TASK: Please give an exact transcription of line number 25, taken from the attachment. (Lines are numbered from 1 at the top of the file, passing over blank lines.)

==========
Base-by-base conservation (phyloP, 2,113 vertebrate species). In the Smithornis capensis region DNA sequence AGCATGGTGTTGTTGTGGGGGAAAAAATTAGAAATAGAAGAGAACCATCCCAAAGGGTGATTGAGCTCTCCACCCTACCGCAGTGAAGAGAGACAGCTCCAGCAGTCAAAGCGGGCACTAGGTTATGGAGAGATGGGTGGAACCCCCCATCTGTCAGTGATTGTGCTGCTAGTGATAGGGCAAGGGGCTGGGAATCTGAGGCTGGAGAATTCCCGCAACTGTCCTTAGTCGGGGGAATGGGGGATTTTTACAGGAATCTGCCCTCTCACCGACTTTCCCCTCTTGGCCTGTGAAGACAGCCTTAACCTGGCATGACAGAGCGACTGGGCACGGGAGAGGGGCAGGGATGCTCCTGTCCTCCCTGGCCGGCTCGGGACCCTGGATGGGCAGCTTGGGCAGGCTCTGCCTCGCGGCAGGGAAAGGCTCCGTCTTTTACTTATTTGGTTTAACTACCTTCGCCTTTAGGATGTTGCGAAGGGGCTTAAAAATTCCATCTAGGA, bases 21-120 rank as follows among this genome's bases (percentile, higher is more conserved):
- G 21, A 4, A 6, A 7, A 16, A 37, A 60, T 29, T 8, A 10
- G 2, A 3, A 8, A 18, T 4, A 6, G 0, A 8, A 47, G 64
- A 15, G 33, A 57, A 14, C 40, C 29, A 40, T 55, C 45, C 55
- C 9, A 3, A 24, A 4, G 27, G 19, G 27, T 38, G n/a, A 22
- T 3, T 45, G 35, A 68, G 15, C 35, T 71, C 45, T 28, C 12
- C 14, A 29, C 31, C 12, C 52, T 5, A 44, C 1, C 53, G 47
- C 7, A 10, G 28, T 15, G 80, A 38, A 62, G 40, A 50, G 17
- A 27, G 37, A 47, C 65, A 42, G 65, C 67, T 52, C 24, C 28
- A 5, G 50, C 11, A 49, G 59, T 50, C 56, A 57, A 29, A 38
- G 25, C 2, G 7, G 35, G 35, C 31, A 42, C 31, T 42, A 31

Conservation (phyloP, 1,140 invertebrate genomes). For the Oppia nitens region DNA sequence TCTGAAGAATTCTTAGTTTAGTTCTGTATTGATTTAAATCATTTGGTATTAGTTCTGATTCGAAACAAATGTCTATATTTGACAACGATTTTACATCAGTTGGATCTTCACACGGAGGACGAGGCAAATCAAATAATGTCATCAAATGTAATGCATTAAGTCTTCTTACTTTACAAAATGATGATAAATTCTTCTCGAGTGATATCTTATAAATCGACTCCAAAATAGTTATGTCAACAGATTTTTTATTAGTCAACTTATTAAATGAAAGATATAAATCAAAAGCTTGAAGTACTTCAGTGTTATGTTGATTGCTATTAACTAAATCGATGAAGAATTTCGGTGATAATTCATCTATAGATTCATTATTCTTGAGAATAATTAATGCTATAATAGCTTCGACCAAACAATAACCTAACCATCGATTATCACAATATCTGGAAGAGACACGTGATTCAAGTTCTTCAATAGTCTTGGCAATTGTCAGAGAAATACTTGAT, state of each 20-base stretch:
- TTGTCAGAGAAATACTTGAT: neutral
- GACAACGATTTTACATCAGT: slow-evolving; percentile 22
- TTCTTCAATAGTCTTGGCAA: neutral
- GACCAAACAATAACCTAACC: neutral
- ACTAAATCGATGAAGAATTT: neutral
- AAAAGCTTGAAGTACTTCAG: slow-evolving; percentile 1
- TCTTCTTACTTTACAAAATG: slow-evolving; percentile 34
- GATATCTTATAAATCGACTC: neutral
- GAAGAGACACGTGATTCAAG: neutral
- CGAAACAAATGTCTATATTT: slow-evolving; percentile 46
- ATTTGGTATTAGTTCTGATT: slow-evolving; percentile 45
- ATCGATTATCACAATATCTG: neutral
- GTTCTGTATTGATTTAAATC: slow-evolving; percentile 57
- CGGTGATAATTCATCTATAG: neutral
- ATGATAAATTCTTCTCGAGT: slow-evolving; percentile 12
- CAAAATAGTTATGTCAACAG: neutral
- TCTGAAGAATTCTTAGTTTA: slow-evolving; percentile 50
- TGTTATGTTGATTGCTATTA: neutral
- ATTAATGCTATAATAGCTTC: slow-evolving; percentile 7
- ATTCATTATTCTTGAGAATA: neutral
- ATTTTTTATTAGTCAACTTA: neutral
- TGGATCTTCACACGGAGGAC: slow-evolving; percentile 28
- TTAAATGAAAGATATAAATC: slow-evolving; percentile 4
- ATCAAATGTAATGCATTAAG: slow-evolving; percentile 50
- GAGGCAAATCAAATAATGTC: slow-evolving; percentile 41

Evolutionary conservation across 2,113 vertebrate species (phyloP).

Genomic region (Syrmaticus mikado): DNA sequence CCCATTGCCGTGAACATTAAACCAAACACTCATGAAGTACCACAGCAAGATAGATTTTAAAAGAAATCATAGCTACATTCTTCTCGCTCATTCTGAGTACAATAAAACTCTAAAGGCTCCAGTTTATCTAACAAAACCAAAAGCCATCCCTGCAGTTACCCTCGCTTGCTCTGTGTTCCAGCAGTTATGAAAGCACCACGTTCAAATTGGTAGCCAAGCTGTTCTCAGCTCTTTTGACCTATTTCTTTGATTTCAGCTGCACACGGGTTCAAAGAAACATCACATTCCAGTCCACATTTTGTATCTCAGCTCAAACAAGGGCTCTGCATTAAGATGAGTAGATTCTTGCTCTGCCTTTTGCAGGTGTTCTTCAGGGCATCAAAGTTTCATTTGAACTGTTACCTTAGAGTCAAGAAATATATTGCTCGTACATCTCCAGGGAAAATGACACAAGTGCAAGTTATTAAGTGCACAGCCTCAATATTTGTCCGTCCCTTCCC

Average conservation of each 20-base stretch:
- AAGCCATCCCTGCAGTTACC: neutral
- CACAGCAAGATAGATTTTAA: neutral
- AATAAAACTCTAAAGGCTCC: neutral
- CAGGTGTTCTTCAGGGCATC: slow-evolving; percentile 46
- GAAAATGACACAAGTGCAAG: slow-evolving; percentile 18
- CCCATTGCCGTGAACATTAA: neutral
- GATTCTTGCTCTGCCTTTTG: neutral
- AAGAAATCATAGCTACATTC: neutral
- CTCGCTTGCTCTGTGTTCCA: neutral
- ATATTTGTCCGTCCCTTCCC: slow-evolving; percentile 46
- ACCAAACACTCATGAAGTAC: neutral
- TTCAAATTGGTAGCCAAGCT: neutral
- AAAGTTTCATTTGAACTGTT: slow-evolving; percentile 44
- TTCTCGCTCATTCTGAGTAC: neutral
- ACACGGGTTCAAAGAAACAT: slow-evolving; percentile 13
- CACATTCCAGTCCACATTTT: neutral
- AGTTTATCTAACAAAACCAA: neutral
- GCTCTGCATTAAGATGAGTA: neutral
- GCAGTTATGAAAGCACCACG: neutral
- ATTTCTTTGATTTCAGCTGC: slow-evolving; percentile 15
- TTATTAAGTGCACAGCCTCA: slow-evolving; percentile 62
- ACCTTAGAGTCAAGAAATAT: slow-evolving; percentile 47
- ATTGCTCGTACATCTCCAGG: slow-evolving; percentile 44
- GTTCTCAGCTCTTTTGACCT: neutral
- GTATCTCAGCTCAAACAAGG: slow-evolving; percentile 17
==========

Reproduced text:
- GTTCTGTATTGATTTAAATC: slow-evolving; percentile 57